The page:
Or perhaps you could add a SaaS integration to your website — such as Calendly or Acuity for scheduling or a delivery tracker supplied by your shipping partner. Put it in a prominent place online and notify customers via a short email. People usually want to self-serve, so they go to your website first and only contact you if they need to.
5. Use the phone first
"Always honour the customer's channel choice." Many teams follow this rule and respond to email by email, to letters by letter. But you can make your customers happier, faster if you try the phone first. You'll be able to address all their points in one go and take action immediately — which could make the difference to their presents under the Christmas tree.
6. Tidy up the office
Ever tidied up your desk and thought, "I should have done this way sooner"? Working in visually quiet, serene, organised spaces calm people's stress levels and makes them more productive.
7. Dress up :-)
If it fits with your company culture, inject a bit of fun into the everyday with some fun costumes — whether it's an Operations Manager dressed up as Santa, a Marketing-Assistant-turned-Elf or a team of Reindeer Advisors. Our Sabine has a banana costume in her drawer, ready for those moments when only a bit less seriousness will do...
8. Make the everyday more rewarding
Give everyone the opportunity to reward others who have done nice things.
This can take many forms:
- pressing a golden buzzer after overhearing a splendid phone call;
- thanking people in a weekly email that goes out to the whole team;
- a submissions box for a daily award; or
- coupons that staff can collect and exchange for a free lunch, a day off or a coveted product sold by your company.
9. Stop multitasking
It's a well researched fact that so-called multitasking makes us less productive; according to a study by Gloria Mark of the University of California, Irvine, we take an average of 25 minutes to return to the original task after we've been interrupted. Yet, in many companies, advisors juggle phone calls and emails (or chats and emails) at the same time. Try setting teams up in a way that doesn't require them to handle all contact types at once, and you'll probably see their productivity soar.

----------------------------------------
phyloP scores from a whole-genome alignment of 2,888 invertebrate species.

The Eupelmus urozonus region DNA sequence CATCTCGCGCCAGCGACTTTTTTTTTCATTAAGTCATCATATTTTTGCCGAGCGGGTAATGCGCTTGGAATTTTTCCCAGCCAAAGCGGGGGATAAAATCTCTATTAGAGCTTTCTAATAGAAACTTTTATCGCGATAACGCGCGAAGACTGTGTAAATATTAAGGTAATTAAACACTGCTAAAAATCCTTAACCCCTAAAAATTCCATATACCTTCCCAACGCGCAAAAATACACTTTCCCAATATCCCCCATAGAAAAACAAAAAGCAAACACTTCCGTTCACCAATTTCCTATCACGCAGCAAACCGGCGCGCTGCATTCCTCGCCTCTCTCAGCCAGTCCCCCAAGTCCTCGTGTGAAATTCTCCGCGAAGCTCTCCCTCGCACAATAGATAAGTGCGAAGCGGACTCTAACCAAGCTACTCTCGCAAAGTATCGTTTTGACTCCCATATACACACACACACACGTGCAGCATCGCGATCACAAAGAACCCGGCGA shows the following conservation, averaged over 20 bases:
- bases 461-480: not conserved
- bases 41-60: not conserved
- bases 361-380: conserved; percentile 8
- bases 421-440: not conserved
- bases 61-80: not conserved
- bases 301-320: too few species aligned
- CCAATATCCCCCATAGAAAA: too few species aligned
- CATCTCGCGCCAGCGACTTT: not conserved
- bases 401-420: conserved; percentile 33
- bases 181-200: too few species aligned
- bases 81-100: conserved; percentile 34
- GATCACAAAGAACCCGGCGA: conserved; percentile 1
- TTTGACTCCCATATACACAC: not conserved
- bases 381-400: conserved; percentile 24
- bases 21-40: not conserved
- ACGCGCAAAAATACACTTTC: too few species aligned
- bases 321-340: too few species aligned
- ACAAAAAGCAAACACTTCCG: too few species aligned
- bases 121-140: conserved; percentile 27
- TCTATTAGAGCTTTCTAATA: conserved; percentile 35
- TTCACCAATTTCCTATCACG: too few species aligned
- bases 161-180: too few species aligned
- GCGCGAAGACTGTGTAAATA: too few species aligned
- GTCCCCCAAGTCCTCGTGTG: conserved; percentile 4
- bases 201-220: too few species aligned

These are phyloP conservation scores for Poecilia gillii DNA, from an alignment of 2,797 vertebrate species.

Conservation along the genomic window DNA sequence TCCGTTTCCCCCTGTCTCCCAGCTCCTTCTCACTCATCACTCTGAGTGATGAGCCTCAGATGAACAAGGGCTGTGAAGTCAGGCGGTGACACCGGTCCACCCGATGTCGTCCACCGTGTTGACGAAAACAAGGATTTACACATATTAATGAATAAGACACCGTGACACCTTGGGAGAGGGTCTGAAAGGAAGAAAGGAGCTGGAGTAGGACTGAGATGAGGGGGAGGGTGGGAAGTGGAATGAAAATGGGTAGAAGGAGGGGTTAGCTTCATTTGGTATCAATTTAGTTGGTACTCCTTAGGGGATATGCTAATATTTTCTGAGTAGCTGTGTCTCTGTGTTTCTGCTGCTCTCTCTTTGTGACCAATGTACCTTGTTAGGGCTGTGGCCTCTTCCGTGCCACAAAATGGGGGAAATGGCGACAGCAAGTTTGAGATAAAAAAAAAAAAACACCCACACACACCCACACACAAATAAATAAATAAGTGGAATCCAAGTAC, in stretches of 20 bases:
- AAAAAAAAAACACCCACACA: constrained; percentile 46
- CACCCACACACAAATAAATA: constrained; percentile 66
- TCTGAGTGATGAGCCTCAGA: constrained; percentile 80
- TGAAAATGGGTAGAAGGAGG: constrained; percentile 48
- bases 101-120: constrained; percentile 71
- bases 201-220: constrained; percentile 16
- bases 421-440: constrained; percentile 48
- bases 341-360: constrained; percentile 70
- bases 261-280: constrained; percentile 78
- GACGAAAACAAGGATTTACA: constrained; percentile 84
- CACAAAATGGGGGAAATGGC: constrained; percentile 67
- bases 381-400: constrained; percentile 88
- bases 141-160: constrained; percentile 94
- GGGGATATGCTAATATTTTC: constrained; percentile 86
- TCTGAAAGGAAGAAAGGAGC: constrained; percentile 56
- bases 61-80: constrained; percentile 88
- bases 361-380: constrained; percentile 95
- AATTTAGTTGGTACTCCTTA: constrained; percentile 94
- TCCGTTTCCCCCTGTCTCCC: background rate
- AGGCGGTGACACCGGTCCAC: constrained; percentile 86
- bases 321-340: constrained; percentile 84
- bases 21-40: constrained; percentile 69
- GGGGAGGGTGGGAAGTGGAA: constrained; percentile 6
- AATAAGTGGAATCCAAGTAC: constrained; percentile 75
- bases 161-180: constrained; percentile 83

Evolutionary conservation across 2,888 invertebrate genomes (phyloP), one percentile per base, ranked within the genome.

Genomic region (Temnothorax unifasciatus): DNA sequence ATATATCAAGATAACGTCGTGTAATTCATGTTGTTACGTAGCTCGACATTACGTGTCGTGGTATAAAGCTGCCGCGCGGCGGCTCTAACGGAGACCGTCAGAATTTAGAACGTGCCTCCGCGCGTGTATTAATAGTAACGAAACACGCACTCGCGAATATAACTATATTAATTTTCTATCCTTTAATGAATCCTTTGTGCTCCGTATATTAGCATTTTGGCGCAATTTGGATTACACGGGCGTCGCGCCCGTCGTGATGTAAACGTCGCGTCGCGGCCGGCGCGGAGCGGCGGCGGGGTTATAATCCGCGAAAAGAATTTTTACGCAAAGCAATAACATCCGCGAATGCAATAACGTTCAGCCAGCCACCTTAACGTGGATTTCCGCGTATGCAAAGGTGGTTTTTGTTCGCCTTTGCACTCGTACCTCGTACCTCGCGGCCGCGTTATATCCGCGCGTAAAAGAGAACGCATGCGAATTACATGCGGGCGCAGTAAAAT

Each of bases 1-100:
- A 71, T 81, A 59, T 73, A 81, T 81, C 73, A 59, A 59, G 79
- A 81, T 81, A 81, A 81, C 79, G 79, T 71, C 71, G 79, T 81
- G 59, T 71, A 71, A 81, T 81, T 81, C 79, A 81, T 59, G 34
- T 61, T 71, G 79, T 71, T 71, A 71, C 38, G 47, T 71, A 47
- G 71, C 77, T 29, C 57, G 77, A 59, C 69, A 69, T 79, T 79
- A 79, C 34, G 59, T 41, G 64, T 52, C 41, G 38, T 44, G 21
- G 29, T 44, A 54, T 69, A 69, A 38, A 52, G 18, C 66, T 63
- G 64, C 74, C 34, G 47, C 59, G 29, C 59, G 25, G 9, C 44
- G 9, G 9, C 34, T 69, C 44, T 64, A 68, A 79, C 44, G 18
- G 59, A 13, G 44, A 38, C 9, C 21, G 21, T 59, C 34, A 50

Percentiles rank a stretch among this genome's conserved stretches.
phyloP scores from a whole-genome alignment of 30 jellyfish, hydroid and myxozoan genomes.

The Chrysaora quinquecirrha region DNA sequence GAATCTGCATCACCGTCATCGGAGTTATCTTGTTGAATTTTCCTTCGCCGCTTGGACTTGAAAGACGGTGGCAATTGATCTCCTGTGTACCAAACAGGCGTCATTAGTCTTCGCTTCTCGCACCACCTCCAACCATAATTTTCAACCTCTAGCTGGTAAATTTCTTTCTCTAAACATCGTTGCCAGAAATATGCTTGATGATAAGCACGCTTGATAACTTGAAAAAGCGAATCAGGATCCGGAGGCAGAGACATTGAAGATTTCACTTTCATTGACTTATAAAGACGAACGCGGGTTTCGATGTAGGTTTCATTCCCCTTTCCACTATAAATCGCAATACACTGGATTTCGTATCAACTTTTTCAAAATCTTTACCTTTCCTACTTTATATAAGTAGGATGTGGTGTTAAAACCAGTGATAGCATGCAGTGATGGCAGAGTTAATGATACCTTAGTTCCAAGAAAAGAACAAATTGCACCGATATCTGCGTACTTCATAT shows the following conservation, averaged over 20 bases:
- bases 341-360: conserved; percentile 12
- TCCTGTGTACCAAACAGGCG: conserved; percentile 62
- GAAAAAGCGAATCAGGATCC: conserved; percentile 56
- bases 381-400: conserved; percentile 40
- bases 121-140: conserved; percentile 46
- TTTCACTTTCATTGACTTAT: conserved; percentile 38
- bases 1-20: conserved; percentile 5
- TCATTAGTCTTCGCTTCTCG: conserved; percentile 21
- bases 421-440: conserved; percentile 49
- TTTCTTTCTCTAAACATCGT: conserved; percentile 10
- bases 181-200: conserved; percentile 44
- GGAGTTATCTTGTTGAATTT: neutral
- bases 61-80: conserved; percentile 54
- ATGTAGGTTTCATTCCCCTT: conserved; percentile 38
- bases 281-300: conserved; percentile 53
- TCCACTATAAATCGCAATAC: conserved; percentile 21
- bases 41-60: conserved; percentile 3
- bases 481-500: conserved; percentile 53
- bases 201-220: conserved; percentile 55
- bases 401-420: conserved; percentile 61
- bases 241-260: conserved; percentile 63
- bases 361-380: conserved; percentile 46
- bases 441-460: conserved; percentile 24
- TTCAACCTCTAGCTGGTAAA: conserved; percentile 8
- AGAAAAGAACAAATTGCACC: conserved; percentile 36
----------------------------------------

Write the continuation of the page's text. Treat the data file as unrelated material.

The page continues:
10. Create a central posting station in the office
Think about how far people need to walk from their desk in order to get everything they need. Could they be helping the next customer faster if you moved envelopes, sticky tape, boxes and labels to another place in the office?
11. Serve the ones who serve your customers
Establish a trolley service to bring tea, coffee and water to your support team once per shift. Back office workers, managers and anyone else not handling customer contacts can take turns to provide that much-needed sustenance. If you have the budget, you could even splurge on a few nice biscuits, mini chocolate bars, fruit, and cough drops, too.
12. Make overtime more fun
Finally, whether it's your first or your last resort: overtime.
In our experience, voluntary overtime becomes less and less popular as the month progresses, even if it's paid at 1.5 the usual rate. So why not turn it into a bit of an event? Think about serving a free pizza lunch or dinner, showing live sports on 'silent' or posing a challenge.
For example: "Mention the following three words in a single customer interaction and make it sound completely natural: reindeer, cranberries, pigs-in-blankets". Call Centre Helper has a list of games that are sure to liven up your contact centre too.
Over to you
How do you cope with peak season? We'd love to hear your tips — and your challenges.